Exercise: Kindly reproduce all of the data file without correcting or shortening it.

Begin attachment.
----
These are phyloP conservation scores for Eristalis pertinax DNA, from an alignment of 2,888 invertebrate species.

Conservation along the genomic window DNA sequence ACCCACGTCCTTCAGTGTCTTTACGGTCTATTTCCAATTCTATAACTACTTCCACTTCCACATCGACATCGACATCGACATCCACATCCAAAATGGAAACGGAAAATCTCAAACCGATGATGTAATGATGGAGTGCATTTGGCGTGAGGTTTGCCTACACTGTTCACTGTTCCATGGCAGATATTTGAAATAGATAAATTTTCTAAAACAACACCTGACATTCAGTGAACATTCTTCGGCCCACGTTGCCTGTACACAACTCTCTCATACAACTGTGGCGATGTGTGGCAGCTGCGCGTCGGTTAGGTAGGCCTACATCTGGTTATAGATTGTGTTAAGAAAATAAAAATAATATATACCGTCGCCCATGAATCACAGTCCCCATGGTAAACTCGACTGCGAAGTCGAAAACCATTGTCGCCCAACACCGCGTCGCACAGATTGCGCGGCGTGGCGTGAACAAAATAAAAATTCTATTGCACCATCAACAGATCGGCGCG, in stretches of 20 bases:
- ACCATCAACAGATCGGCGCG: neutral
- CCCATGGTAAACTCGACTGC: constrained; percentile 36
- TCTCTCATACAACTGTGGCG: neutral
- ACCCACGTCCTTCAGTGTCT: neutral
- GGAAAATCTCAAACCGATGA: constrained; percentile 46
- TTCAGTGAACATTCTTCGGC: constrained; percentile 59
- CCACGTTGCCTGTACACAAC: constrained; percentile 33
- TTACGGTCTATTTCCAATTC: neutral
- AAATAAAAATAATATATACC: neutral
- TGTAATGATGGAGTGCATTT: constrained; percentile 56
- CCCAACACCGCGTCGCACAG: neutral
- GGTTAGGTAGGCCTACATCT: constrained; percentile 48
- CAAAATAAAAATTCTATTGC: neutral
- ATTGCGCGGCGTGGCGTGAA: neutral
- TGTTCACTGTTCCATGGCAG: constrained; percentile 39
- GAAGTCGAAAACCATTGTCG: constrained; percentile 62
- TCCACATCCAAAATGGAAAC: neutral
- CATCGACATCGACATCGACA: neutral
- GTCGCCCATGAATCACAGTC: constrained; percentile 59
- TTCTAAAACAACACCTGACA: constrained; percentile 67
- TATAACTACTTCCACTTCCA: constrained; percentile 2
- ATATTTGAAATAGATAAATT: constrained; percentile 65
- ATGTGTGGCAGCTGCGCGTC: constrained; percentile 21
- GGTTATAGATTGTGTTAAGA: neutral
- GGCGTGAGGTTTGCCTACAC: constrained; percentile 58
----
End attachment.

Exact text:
These are phyloP conservation scores for Eristalis pertinax DNA, from an alignment of 2,888 invertebrate species.

Conservation along the genomic window DNA sequence ACCCACGTCCTTCAGTGTCTTTACGGTCTATTTCCAATTCTATAACTACTTCCACTTCCACATCGACATCGACATCGACATCCACATCCAAAATGGAAACGGAAAATCTCAAACCGATGATGTAATGATGGAGTGCATTTGGCGTGAGGTTTGCCTACACTGTTCACTGTTCCATGGCAGATATTTGAAATAGATAAATTTTCTAAAACAACACCTGACATTCAGTGAACATTCTTCGGCCCACGTTGCCTGTACACAACTCTCTCATACAACTGTGGCGATGTGTGGCAGCTGCGCGTCGGTTAGGTAGGCCTACATCTGGTTATAGATTGTGTTAAGAAAATAAAAATAATATATACCGTCGCCCATGAATCACAGTCCCCATGGTAAACTCGACTGCGAAGTCGAAAACCATTGTCGCCCAACACCGCGTCGCACAGATTGCGCGGCGTGGCGTGAACAAAATAAAAATTCTATTGCACCATCAACAGATCGGCGCG, in stretches of 20 bases:
- ACCATCAACAGATCGGCGCG: neutral
- CCCATGGTAAACTCGACTGC: constrained; percentile 36
- TCTCTCATACAACTGTGGCG: neutral
- ACCCACGTCCTTCAGTGTCT: neutral
- GGAAAATCTCAAACCGATGA: constrained; percentile 46
- TTCAGTGAACATTCTTCGGC: constrained; percentile 59
- CCACGTTGCCTGTACACAAC: constrained; percentile 33
- TTACGGTCTATTTCCAATTC: neutral
- AAATAAAAATAATATATACC: neutral
- TGTAATGATGGAGTGCATTT: constrained; percentile 56
- CCCAACACCGCGTCGCACAG: neutral
- GGTTAGGTAGGCCTACATCT: constrained; percentile 48
- CAAAATAAAAATTCTATTGC: neutral
- ATTGCGCGGCGTGGCGTGAA: neutral
- TGTTCACTGTTCCATGGCAG: constrained; percentile 39
- GAAGTCGAAAACCATTGTCG: constrained; percentile 62
- TCCACATCCAAAATGGAAAC: neutral
- CATCGACATCGACATCGACA: neutral
- GTCGCCCATGAATCACAGTC: constrained; percentile 59
- TTCTAAAACAACACCTGACA: constrained; percentile 67
- TATAACTACTTCCACTTCCA: constrained; percentile 2
- ATATTTGAAATAGATAAATT: constrained; percentile 65
- ATGTGTGGCAGCTGCGCGTC: constrained; percentile 21
- GGTTATAGATTGTGTTAAGA: neutral
- GGCGTGAGGTTTGCCTACAC: constrained; percentile 58